Ken Mattingly And STEM

This morning’s RealClearEducation Today took a look at STEM. You can get these in your inbox each morning along with highlights of the news and analysis that is leading the RealClearEducation site each morning.

RealClearEd Today 04/22/2014: Obama’s Hurdles

By RealClearEducation

Good morning, it’s Tuesday April 22. At RealClearEducation this morning we have top headlines in education news, commentary, analysis, and reports. Dan Willingham’s weekly column is out today. He writes about spoodles and sponges: Why kids don’t learn better just because they’re young, and what really works. As we do each weekday we’ll update the site throughout the day with new content – our main page as well as sidebars that focus on specific parts of the education sector in depth.

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On this date in 1972, astronauts John Young and Charlie Duke were bounding across the surface of the moon in their lunar roving vehicle. The pair spent about three days exploring the lunar highlands and learning about its geology.

That’s right, they were driving around the moon! Yet somehow America struggles to make science and engineering interesting to young people?

Young and Duke were two-thirds of the three-person Apollo 16 mission, which streaked into space in the early afternoon of April 16. The third astronaut on board was Thomas Kenneth “Ken” Mattingly. Mattingly, the Command Module Pilot, was kept off the ill-fated Apollo 13 because of a medical concern. Apollo 16 was his first flight and he later flew twice as Commander on the Space Shuttles Columbia and Discovery. While Young and Duke were on the lunar surface, Mattingly orbited it and took pictures, helping map the moon. He later walked in space for more than an hour to retrieve those materials on the way home.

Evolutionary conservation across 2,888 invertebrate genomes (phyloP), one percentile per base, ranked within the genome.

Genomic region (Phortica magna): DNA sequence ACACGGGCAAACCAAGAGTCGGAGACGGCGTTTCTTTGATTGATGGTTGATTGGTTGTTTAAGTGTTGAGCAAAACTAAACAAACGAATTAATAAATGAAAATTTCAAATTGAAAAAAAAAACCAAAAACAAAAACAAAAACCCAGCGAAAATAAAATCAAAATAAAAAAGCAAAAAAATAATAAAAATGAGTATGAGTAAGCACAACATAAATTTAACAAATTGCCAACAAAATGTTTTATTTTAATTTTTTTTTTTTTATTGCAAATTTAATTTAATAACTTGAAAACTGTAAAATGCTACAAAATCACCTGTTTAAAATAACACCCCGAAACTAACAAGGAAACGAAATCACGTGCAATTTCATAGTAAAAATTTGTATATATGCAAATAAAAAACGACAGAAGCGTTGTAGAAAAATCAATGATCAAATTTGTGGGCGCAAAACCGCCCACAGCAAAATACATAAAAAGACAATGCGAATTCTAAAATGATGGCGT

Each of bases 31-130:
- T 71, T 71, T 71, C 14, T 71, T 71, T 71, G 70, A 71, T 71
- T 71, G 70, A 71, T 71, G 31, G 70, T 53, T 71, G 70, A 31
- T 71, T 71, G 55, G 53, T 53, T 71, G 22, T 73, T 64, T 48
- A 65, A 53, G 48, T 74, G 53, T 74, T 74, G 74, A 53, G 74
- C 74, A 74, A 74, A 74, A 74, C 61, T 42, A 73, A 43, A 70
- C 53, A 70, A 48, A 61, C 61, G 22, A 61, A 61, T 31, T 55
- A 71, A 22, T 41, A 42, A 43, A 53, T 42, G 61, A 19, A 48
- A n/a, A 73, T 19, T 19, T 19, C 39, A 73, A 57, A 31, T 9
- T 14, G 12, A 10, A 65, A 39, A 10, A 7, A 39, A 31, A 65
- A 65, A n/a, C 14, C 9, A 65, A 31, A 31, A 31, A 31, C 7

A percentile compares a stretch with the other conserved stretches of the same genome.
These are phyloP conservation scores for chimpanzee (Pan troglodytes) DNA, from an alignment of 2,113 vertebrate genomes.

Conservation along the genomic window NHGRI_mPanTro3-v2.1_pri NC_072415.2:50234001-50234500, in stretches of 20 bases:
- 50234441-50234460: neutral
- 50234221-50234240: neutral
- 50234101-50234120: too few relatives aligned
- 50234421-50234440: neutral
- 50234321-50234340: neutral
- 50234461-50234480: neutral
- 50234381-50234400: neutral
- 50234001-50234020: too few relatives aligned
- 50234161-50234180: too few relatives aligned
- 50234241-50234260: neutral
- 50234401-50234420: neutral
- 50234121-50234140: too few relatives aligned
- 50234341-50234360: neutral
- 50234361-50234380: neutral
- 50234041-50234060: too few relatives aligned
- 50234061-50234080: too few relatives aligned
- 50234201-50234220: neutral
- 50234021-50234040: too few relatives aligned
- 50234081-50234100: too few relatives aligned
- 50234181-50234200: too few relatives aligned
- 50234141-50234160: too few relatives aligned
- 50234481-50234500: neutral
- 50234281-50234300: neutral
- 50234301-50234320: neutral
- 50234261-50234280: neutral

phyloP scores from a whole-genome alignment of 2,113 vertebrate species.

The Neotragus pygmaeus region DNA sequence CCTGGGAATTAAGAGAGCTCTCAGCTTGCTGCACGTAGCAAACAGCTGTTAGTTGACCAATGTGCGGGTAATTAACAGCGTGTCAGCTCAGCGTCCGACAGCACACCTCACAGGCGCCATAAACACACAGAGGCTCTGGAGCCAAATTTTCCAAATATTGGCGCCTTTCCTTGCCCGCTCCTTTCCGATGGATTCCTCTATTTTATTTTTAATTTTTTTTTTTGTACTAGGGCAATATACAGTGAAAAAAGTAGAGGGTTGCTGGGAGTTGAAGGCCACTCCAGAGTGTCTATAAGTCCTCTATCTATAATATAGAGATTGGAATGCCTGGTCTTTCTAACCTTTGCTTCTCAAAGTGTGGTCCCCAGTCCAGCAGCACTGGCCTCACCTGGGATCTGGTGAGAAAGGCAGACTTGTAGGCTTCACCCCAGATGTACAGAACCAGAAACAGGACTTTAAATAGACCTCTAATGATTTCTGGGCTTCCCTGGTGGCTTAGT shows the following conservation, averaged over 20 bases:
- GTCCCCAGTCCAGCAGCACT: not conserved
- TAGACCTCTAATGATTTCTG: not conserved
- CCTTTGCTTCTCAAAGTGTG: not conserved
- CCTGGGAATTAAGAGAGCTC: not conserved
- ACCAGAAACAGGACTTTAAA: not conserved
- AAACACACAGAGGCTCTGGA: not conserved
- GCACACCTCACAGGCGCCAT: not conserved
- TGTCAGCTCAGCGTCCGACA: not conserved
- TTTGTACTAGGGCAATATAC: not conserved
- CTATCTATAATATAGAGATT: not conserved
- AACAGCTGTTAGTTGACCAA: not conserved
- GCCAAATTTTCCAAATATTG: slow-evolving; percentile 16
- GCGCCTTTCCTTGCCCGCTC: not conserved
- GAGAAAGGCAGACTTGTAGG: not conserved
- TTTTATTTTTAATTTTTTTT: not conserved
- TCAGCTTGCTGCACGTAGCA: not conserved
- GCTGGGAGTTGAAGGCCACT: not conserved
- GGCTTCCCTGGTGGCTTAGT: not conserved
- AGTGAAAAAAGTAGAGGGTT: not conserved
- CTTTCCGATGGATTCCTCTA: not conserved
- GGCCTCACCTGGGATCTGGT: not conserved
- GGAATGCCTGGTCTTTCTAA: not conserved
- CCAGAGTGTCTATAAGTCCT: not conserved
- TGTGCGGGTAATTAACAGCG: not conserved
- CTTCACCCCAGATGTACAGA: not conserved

Later this week, US News & World Report is gathering education and business leaders in Washington for its annual STEM summit. Among the issues: How to get kids more enthusiastic about STEM careers. Looking back on even that grainy footage of the Apollo launches it seems like a question that should answer itself. Except there was only one more moon mission after Apollo 16, America hasn’t been back since. And you may have noticed the Space Shuttles now live in museums. Today, the Russians and commercial operations support the International Space Station. If the adults aren’t interested why should the kids be?

There is also the problem of preparation. America’s STEM strategy is largely predicated on inducing young people to choose science, technology, engineering or math instead of another field. That’s playing on the margins. The real action lies with all the students who might choose a STEM career if they could – in other words if they were taking the right preparatory classes and were better served by their schools.

But imagination and inspiration matter, too. In his NASA oral history, Mattingly recalls borrowing a plane to fly down and see a Gemini launch. It was Gemini 3, piloted, coincidentally, by his future Apollo colleague Young.

“I had not been impressed with the space program at that point. I thought the pictures in the magazines of Mercury and Gemini weren’t visually appealing. Airplanes are supposed to be smooth, and there’s an elegance to them, and these things, I can’t imagine how anybody could be interested in that. It just had no appeal.

So I got this airplane, and my friend had given me all the radio frequencies. So I went down and orbited over the Banana River and listened in to the activities on the air-to-ground. It lifted off.

And I watched this thing go. I heard the voice communications and when I saw some F-4s that were trying to fly chase to take pictures of it or something, and I saw airplanes that were as good as we had in service fly up and this rocket walked away from them and just kept going.”

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